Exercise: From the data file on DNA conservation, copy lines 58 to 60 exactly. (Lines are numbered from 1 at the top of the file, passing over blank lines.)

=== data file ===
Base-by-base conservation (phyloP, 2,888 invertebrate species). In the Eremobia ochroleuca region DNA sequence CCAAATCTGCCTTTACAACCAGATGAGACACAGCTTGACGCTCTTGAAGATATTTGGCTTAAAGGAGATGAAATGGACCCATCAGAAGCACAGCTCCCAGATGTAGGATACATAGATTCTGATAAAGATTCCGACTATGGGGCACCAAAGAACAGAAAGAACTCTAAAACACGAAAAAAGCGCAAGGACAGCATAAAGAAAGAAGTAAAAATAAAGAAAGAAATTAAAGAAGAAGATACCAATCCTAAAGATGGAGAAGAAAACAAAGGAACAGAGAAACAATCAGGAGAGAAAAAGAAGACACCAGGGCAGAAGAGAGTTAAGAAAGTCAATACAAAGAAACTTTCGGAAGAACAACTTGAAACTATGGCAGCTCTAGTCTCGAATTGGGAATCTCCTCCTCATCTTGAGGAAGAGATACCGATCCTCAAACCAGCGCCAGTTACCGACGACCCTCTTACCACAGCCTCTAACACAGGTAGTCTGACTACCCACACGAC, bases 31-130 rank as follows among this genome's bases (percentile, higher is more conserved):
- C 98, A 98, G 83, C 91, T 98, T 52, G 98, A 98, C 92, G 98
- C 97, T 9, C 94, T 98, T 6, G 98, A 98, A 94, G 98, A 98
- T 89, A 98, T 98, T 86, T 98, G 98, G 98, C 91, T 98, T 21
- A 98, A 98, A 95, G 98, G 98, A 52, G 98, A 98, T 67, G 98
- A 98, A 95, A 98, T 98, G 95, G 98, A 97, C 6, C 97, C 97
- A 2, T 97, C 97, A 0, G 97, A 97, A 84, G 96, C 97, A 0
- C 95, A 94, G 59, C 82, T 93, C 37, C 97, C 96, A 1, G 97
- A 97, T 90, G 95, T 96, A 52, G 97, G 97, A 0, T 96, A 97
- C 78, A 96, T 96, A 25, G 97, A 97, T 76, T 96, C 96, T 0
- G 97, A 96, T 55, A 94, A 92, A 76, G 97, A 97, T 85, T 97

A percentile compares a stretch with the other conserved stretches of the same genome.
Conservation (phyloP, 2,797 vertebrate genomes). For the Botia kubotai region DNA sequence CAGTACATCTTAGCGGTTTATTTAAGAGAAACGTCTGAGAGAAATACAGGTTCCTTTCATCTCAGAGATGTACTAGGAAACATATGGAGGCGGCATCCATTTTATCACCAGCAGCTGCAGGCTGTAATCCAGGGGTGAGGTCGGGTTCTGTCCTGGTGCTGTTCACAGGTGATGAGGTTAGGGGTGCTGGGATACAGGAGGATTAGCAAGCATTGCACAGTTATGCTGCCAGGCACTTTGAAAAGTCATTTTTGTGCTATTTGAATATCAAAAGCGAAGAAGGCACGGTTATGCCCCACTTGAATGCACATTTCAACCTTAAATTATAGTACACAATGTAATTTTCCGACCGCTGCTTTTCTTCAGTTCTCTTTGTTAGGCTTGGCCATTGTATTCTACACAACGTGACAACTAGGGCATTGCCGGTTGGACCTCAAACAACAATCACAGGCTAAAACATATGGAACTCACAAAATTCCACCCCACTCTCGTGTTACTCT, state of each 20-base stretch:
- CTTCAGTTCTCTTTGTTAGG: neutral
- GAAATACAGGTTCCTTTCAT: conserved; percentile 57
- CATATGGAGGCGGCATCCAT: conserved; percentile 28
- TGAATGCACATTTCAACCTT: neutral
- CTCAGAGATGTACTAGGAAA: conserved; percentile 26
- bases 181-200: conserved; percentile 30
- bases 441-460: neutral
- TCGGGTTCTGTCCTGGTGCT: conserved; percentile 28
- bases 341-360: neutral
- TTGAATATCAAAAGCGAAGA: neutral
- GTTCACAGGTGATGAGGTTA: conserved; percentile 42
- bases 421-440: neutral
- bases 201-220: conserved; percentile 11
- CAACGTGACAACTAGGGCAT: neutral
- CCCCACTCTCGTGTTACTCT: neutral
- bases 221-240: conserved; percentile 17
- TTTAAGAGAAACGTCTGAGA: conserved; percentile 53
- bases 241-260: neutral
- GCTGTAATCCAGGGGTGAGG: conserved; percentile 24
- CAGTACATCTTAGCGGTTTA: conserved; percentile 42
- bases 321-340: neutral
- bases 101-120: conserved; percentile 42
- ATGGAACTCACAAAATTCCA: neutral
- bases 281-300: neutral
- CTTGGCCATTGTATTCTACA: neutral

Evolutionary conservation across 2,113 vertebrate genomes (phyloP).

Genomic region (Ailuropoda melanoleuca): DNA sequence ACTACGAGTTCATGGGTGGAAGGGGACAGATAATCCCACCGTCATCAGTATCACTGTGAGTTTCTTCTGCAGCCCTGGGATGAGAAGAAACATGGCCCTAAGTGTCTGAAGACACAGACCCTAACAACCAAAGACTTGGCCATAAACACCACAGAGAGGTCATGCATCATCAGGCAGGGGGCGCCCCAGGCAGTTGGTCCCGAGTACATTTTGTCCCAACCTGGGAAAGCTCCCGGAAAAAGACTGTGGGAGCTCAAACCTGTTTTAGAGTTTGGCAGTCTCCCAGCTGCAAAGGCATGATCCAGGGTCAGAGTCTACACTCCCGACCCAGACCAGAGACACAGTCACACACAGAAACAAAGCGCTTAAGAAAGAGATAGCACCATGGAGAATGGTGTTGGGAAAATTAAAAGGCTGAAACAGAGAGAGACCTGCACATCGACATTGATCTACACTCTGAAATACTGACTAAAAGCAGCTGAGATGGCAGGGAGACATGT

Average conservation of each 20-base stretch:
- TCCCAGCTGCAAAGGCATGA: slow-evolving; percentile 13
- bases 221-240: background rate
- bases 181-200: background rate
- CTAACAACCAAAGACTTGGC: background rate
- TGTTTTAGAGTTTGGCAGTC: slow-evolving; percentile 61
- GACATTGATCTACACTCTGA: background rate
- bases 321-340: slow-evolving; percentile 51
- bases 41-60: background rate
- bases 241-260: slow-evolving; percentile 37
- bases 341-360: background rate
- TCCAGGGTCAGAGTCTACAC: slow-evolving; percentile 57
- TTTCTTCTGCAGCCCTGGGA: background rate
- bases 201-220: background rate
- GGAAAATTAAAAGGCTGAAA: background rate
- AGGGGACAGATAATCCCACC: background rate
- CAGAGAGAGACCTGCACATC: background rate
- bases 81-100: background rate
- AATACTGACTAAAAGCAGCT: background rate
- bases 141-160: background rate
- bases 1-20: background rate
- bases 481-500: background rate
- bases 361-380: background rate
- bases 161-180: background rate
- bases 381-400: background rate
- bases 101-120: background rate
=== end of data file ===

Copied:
- bases 81-100: background rate
- AATACTGACTAAAAGCAGCT: background rate
- bases 141-160: background rate